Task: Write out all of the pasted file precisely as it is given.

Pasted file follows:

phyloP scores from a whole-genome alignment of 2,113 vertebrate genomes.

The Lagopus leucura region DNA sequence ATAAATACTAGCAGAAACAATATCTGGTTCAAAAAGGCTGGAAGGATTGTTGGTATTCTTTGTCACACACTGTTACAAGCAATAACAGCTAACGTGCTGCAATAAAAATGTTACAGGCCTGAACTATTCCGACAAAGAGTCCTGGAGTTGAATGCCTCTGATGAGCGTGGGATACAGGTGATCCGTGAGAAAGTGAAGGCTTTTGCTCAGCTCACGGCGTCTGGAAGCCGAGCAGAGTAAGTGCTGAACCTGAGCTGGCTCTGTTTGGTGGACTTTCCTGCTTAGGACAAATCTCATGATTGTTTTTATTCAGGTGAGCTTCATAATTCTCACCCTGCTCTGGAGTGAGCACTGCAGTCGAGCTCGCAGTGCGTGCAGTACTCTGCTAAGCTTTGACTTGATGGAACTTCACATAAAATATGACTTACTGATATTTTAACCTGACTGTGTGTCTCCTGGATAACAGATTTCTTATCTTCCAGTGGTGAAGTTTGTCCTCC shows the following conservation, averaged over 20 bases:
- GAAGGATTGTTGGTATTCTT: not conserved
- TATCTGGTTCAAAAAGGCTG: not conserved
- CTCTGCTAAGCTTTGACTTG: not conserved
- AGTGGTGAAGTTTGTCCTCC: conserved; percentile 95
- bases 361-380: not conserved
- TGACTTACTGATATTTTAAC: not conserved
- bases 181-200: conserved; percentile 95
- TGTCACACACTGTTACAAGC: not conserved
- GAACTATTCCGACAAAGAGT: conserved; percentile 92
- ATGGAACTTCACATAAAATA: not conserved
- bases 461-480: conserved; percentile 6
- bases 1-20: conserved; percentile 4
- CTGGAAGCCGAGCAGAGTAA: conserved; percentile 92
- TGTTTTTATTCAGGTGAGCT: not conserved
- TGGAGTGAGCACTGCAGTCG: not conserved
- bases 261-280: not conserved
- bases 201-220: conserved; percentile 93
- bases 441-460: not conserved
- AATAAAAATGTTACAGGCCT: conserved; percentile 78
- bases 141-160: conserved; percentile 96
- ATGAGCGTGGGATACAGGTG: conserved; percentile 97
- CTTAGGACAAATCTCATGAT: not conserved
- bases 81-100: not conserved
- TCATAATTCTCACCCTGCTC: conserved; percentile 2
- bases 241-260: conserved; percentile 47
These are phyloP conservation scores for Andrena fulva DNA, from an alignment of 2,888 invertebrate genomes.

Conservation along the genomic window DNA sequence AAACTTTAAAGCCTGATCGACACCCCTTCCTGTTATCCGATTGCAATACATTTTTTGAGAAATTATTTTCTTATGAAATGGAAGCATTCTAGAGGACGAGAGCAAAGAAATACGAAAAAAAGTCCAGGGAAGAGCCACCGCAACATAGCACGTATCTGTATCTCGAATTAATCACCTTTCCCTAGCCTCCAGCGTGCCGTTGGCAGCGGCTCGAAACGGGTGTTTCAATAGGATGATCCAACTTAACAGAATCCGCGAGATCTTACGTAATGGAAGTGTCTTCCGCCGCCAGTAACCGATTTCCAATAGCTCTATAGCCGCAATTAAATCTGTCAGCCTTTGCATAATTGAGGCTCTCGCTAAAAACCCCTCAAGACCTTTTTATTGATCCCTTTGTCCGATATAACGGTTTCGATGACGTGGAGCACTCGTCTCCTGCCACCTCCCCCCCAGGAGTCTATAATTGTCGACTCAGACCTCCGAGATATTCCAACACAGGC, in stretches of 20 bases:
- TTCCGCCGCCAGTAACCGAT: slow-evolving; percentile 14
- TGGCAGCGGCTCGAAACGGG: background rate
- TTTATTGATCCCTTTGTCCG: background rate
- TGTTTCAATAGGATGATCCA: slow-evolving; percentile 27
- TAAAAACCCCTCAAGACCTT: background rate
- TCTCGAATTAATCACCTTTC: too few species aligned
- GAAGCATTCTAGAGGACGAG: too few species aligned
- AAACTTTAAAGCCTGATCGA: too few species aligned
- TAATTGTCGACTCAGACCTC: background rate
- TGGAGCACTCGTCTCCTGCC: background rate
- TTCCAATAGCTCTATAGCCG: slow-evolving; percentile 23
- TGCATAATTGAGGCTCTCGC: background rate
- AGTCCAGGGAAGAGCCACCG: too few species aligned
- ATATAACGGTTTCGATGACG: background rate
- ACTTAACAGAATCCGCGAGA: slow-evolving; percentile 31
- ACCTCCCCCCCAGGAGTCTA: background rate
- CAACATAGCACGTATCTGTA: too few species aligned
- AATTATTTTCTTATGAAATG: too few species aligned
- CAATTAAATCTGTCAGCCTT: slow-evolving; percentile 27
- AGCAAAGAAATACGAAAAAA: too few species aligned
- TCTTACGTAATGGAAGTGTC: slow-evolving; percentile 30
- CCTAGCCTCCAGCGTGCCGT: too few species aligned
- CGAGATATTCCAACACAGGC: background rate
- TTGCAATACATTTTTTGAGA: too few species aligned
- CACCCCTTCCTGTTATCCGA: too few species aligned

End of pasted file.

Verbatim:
phyloP scores from a whole-genome alignment of 2,113 vertebrate genomes.

The Lagopus leucura region DNA sequence ATAAATACTAGCAGAAACAATATCTGGTTCAAAAAGGCTGGAAGGATTGTTGGTATTCTTTGTCACACACTGTTACAAGCAATAACAGCTAACGTGCTGCAATAAAAATGTTACAGGCCTGAACTATTCCGACAAAGAGTCCTGGAGTTGAATGCCTCTGATGAGCGTGGGATACAGGTGATCCGTGAGAAAGTGAAGGCTTTTGCTCAGCTCACGGCGTCTGGAAGCCGAGCAGAGTAAGTGCTGAACCTGAGCTGGCTCTGTTTGGTGGACTTTCCTGCTTAGGACAAATCTCATGATTGTTTTTATTCAGGTGAGCTTCATAATTCTCACCCTGCTCTGGAGTGAGCACTGCAGTCGAGCTCGCAGTGCGTGCAGTACTCTGCTAAGCTTTGACTTGATGGAACTTCACATAAAATATGACTTACTGATATTTTAACCTGACTGTGTGTCTCCTGGATAACAGATTTCTTATCTTCCAGTGGTGAAGTTTGTCCTCC shows the following conservation, averaged over 20 bases:
- GAAGGATTGTTGGTATTCTT: not conserved
- TATCTGGTTCAAAAAGGCTG: not conserved
- CTCTGCTAAGCTTTGACTTG: not conserved
- AGTGGTGAAGTTTGTCCTCC: conserved; percentile 95
- bases 361-380: not conserved
- TGACTTACTGATATTTTAAC: not conserved
- bases 181-200: conserved; percentile 95
- TGTCACACACTGTTACAAGC: not conserved
- GAACTATTCCGACAAAGAGT: conserved; percentile 92
- ATGGAACTTCACATAAAATA: not conserved
- bases 461-480: conserved; percentile 6
- bases 1-20: conserved; percentile 4
- CTGGAAGCCGAGCAGAGTAA: conserved; percentile 92
- TGTTTTTATTCAGGTGAGCT: not conserved
- TGGAGTGAGCACTGCAGTCG: not conserved
- bases 261-280: not conserved
- bases 201-220: conserved; percentile 93
- bases 441-460: not conserved
- AATAAAAATGTTACAGGCCT: conserved; percentile 78
- bases 141-160: conserved; percentile 96
- ATGAGCGTGGGATACAGGTG: conserved; percentile 97
- CTTAGGACAAATCTCATGAT: not conserved
- bases 81-100: not conserved
- TCATAATTCTCACCCTGCTC: conserved; percentile 2
- bases 241-260: conserved; percentile 47
These are phyloP conservation scores for Andrena fulva DNA, from an alignment of 2,888 invertebrate genomes.

Conservation along the genomic window DNA sequence AAACTTTAAAGCCTGATCGACACCCCTTCCTGTTATCCGATTGCAATACATTTTTTGAGAAATTATTTTCTTATGAAATGGAAGCATTCTAGAGGACGAGAGCAAAGAAATACGAAAAAAAGTCCAGGGAAGAGCCACCGCAACATAGCACGTATCTGTATCTCGAATTAATCACCTTTCCCTAGCCTCCAGCGTGCCGTTGGCAGCGGCTCGAAACGGGTGTTTCAATAGGATGATCCAACTTAACAGAATCCGCGAGATCTTACGTAATGGAAGTGTCTTCCGCCGCCAGTAACCGATTTCCAATAGCTCTATAGCCGCAATTAAATCTGTCAGCCTTTGCATAATTGAGGCTCTCGCTAAAAACCCCTCAAGACCTTTTTATTGATCCCTTTGTCCGATATAACGGTTTCGATGACGTGGAGCACTCGTCTCCTGCCACCTCCCCCCCAGGAGTCTATAATTGTCGACTCAGACCTCCGAGATATTCCAACACAGGC, in stretches of 20 bases:
- TTCCGCCGCCAGTAACCGAT: slow-evolving; percentile 14
- TGGCAGCGGCTCGAAACGGG: background rate
- TTTATTGATCCCTTTGTCCG: background rate
- TGTTTCAATAGGATGATCCA: slow-evolving; percentile 27
- TAAAAACCCCTCAAGACCTT: background rate
- TCTCGAATTAATCACCTTTC: too few species aligned
- GAAGCATTCTAGAGGACGAG: too few species aligned
- AAACTTTAAAGCCTGATCGA: too few species aligned
- TAATTGTCGACTCAGACCTC: background rate
- TGGAGCACTCGTCTCCTGCC: background rate
- TTCCAATAGCTCTATAGCCG: slow-evolving; percentile 23
- TGCATAATTGAGGCTCTCGC: background rate
- AGTCCAGGGAAGAGCCACCG: too few species aligned
- ATATAACGGTTTCGATGACG: background rate
- ACTTAACAGAATCCGCGAGA: slow-evolving; percentile 31
- ACCTCCCCCCCAGGAGTCTA: background rate
- CAACATAGCACGTATCTGTA: too few species aligned
- AATTATTTTCTTATGAAATG: too few species aligned
- CAATTAAATCTGTCAGCCTT: slow-evolving; percentile 27
- AGCAAAGAAATACGAAAAAA: too few species aligned
- TCTTACGTAATGGAAGTGTC: slow-evolving; percentile 30
- CCTAGCCTCCAGCGTGCCGT: too few species aligned
- CGAGATATTCCAACACAGGC: background rate
- TTGCAATACATTTTTTGAGA: too few species aligned
- CACCCCTTCCTGTTATCCGA: too few species aligned